My research explores the powerful, complicated, obvious and not so obvious ways that the modern world has been influenced by European Christianity from the time of the Renaissance and Reformation. I study Catholics as well as Protestants, ideas as well as practices, theology as well as history, and literary as well as theological texts, all with an eye to understanding the creative and diverse ways that imagined relationships shape the way people understand themselves, their world, and the possibilities for transformation.

Her research interests include Christianity in Early Modern Europe, friendship and community in fiction, devotional poetry, and gender and religious subjectivity.

I am a scholar of Renaissance and Reformation Christianity, interested especially in the emergence of new types of religious and intellectual communities and theoretical questions of relationality and intersubjectivity.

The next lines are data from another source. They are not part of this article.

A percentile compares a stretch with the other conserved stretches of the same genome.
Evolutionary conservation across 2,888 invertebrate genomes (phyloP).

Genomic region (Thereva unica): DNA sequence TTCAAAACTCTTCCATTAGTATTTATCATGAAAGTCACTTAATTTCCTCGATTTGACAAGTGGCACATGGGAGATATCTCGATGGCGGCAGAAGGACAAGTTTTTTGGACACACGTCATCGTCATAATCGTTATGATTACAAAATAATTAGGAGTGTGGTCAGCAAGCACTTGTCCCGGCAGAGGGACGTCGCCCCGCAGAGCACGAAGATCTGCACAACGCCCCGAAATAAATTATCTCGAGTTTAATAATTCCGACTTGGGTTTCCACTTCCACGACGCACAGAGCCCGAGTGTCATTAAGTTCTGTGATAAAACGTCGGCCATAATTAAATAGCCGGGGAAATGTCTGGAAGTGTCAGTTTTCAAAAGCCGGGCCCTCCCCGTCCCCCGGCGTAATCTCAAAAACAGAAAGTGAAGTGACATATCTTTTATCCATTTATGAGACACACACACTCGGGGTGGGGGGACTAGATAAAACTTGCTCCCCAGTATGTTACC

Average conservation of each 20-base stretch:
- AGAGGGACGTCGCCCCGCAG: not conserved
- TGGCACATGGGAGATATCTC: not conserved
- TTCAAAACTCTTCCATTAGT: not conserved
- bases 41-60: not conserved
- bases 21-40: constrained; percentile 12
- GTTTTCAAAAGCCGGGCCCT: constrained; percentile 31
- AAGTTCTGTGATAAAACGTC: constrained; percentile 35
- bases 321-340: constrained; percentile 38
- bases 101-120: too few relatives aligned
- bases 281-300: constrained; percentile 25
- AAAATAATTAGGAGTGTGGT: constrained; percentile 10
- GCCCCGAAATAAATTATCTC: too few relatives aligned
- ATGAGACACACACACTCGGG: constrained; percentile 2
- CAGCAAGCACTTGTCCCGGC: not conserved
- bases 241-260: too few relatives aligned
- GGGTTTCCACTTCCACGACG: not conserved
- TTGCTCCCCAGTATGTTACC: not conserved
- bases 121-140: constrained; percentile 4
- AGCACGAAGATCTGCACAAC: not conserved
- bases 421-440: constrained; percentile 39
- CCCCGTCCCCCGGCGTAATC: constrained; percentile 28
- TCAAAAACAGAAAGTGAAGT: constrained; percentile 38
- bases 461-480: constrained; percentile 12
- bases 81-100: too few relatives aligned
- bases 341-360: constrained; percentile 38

My interest in theory as well as historical analysis is reflected also in the courses I teach, which include not only surveys and thematic courses about Christianity, with a primary focus on the West, but also undergraduate and graduate courses on anthropological, sociological, and philosophical approaches to the study of religion.

Area of expertise:

  • Religious Studies

I am interested in the eighteenth century because of its reputation as a secularizing age.

Research Interests:

  • Christianity in early modern Europe; friendship and community formation; devotional poetry; gender and religious subjectivity; how religious ideas and practices influence how people live in the world and understand themselves in relation to others.
History, Religious Studies
PhD, University of Chicago, 2000
MA, University of Chicago, Religion, 1993
BA, Brown University, Religious Studies, 1991